The visionary approach that Littleton and Labino brought to their 1962 workshops at the Toledo Museum of Art served to introduce artists to the use of hot glass as a material for contemporary art.
Corning, NY (PRWEB) November 11, 2011
In 1962, two groundbreaking workshops led by artist Harvey K. Littleton and glass scientist Dominick Labino introduced artists to the material of glass as a medium for artistic expression. Littleton and Labino presented their development of a small, portable furnace and low temperature melting-point glass, providing artists access to glass and glassblowing techniques for the first time. These workshops kickstarted the American Studio Glass movement, which emphasized the artist as designer and maker, with a focus on making one-of-a-kind objects.
In celebration of the 50th anniversary of the American Studio Glass movement, The Corning Museum of Glass will present two exhibitions. Founders of American Studio Glass: Harvey K. Littleton will feature works by the artist, spanning the arc of his career from his very first works in glass from the 1940s through his experiments with form and color into the 1980s. A complementary show, Founders of American Studio Glass: Dominick Labino, will present materials from Labino’s archives, which are held in the collection of the Museum’s Rakow Research Library. Both exhibitions will be on view November 17, 2011 - January 6, 2013.
“Although their technical skills were limited, the visionary approach that Littleton and Labino brought to their 1962 workshops at the Toledo Museum of Art served to introduce artists to the use of hot glass as a material for contemporary art,” says Tina Oldknow, curator of modern glass at the Museum. “With Littleton’s active encouragement and promotion, glass programs sprang up at universities, art schools, and summer programs across the country during the late 1960s and early 1970s; and the Studio Glass movement became an international phenomenon. What began fifty years ago as a small group of artists who shared an interest in glass as an artistic material has grown into an international community of thousands.”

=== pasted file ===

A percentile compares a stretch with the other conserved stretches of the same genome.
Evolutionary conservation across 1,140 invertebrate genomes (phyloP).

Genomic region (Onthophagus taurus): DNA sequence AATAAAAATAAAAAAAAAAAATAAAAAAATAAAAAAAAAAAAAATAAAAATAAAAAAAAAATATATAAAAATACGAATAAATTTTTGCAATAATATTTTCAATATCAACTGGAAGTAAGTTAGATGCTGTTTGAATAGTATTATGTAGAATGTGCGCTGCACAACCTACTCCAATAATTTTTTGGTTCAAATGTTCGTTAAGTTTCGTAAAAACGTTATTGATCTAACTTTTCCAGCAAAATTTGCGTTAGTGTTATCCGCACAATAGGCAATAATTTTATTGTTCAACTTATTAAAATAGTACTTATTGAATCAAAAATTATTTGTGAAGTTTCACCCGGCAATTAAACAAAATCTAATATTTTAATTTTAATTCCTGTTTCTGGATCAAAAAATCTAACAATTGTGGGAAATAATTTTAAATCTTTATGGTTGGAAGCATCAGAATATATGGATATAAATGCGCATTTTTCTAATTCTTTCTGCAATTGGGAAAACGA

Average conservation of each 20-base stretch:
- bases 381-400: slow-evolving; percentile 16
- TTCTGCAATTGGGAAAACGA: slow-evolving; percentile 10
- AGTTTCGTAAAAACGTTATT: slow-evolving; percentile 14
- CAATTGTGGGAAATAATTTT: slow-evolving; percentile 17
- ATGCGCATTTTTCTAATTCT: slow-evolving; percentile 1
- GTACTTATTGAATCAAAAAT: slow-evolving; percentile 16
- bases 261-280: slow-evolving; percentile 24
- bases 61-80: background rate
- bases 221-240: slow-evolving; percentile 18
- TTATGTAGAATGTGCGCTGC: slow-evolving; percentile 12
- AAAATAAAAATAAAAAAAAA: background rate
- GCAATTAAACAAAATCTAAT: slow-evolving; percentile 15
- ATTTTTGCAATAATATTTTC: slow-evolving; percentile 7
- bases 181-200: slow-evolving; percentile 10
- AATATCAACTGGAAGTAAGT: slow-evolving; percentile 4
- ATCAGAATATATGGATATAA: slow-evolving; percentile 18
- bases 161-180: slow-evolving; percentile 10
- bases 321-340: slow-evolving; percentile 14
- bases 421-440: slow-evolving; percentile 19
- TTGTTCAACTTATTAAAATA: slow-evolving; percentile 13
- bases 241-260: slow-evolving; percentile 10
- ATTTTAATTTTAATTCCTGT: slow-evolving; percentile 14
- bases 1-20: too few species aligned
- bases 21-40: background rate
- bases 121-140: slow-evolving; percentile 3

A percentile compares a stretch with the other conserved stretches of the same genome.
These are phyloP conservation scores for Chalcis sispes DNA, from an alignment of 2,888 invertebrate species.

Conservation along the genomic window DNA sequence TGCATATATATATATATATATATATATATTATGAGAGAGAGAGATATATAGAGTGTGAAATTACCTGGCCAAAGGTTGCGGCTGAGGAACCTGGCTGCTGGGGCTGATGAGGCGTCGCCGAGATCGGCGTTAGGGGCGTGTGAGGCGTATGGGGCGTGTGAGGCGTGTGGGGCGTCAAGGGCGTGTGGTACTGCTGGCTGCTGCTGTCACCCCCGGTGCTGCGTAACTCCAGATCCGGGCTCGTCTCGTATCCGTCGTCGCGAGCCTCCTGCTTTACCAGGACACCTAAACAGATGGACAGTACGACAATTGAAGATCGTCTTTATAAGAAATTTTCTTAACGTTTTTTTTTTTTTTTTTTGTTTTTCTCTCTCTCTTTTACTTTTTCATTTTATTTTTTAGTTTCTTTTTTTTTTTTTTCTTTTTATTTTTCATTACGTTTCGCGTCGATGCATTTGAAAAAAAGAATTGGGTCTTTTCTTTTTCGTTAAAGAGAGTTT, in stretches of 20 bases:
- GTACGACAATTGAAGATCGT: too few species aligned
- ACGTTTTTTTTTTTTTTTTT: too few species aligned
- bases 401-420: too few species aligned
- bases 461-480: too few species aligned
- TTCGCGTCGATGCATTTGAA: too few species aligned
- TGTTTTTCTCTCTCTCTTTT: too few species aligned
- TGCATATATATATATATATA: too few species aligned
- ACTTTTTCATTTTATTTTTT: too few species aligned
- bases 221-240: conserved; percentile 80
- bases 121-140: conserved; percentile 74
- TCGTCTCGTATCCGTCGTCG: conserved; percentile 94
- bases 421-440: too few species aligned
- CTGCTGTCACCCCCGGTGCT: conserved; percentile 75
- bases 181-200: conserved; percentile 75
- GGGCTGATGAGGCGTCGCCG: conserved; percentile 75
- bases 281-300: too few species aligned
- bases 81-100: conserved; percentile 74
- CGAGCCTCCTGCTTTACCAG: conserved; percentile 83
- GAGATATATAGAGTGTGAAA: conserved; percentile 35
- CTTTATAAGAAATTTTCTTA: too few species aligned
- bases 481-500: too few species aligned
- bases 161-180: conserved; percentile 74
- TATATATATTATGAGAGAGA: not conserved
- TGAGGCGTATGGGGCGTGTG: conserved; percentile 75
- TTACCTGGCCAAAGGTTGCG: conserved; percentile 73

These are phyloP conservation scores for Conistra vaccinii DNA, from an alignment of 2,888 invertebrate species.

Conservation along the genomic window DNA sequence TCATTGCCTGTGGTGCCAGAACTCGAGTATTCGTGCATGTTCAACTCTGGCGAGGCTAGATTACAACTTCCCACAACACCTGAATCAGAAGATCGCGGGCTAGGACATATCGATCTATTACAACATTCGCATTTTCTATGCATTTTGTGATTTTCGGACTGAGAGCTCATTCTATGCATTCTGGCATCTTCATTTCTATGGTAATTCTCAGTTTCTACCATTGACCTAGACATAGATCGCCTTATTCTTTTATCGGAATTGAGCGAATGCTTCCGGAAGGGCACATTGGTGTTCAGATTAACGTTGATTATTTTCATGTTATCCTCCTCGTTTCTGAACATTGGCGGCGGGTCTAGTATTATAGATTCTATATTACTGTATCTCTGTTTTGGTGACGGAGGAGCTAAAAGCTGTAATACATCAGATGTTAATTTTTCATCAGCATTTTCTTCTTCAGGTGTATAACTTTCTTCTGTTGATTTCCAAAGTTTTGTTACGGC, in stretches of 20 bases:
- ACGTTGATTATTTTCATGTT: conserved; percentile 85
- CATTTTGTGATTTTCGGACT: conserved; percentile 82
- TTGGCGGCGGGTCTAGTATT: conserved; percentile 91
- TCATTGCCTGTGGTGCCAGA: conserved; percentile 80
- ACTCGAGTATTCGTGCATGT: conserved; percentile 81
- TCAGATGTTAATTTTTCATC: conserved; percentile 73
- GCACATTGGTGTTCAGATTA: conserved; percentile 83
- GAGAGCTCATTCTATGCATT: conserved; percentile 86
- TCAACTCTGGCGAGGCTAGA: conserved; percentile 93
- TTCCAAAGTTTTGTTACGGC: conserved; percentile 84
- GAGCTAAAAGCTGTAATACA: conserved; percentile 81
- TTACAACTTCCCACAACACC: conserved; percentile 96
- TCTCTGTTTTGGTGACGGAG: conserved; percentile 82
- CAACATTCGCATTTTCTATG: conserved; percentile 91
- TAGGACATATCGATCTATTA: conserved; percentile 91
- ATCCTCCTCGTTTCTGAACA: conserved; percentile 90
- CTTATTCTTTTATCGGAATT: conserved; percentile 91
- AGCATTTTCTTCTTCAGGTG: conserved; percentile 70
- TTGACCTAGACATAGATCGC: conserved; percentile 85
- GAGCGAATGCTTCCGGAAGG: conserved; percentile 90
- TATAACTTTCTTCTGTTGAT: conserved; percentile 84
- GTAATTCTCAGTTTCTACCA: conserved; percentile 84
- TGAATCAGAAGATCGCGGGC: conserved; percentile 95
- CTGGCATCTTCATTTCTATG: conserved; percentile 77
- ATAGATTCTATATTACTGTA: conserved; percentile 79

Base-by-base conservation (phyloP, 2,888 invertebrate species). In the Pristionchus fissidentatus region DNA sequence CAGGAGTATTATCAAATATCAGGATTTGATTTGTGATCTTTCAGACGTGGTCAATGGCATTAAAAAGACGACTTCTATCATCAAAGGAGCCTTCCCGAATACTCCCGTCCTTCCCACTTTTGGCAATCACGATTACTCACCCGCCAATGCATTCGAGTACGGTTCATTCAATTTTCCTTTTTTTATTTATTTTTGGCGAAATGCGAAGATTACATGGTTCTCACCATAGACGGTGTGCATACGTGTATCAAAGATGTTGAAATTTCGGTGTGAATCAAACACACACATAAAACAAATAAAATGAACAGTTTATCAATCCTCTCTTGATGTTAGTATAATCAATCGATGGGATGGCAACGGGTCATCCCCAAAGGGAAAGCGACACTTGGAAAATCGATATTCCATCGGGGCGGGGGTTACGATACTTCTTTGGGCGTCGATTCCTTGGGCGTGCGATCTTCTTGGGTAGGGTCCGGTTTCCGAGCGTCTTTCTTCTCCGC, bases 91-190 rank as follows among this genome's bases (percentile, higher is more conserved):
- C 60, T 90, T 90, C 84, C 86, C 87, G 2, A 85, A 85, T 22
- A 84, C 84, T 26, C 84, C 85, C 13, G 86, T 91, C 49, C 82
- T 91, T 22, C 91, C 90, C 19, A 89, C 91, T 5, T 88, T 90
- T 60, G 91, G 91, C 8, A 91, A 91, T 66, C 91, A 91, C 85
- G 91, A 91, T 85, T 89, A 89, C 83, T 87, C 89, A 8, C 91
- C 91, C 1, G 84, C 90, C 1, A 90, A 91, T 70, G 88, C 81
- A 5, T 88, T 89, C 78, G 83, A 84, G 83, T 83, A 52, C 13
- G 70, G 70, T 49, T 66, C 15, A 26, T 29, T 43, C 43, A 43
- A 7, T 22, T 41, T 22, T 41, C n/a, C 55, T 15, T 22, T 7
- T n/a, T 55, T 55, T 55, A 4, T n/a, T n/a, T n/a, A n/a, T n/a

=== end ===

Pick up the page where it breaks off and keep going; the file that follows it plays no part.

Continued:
The Museum has been collecting Littleton’s work since the mid 1960s, both through acquisitions and donations, including those from Littleton and his family. Founders of American Studio Glass: Harvey K. Littleton will include nineteen vessels and sculptures and five vitreographs drawn from the Museum’s collection and the artist’s personal collection.
Littleton was born and raised in Corning, New York and was briefly employed by the Corning Glass Works in the 1940s, where he developed his glassmaking skills and began to pursue the idea of glass as a medium for artistic expression. The earliest objects in the exhibition are two experimental cast female torsos, dating to 1942 and 1946, which are the first works in glass made by Littleton while working at Corning Glass Works. Also featured are glass vessels from the early 1960s, dating to the years just after the seminal Toledo Workshops, as well as a bottle made at the 1962 Workshops, a recent gift to the Museum from the Littleton family.
At the end of the 1960s, Littleton re-evaluated his work, making the decision to turn away from the vessel in favor of sculptural work based on a vocabulary of geometric forms. The exploration of columns and tubes, color, and motion in glass occupied him for the rest of his career. The 1969 sculpture, Eye, reflects this new direction in Littleton’s work in glass.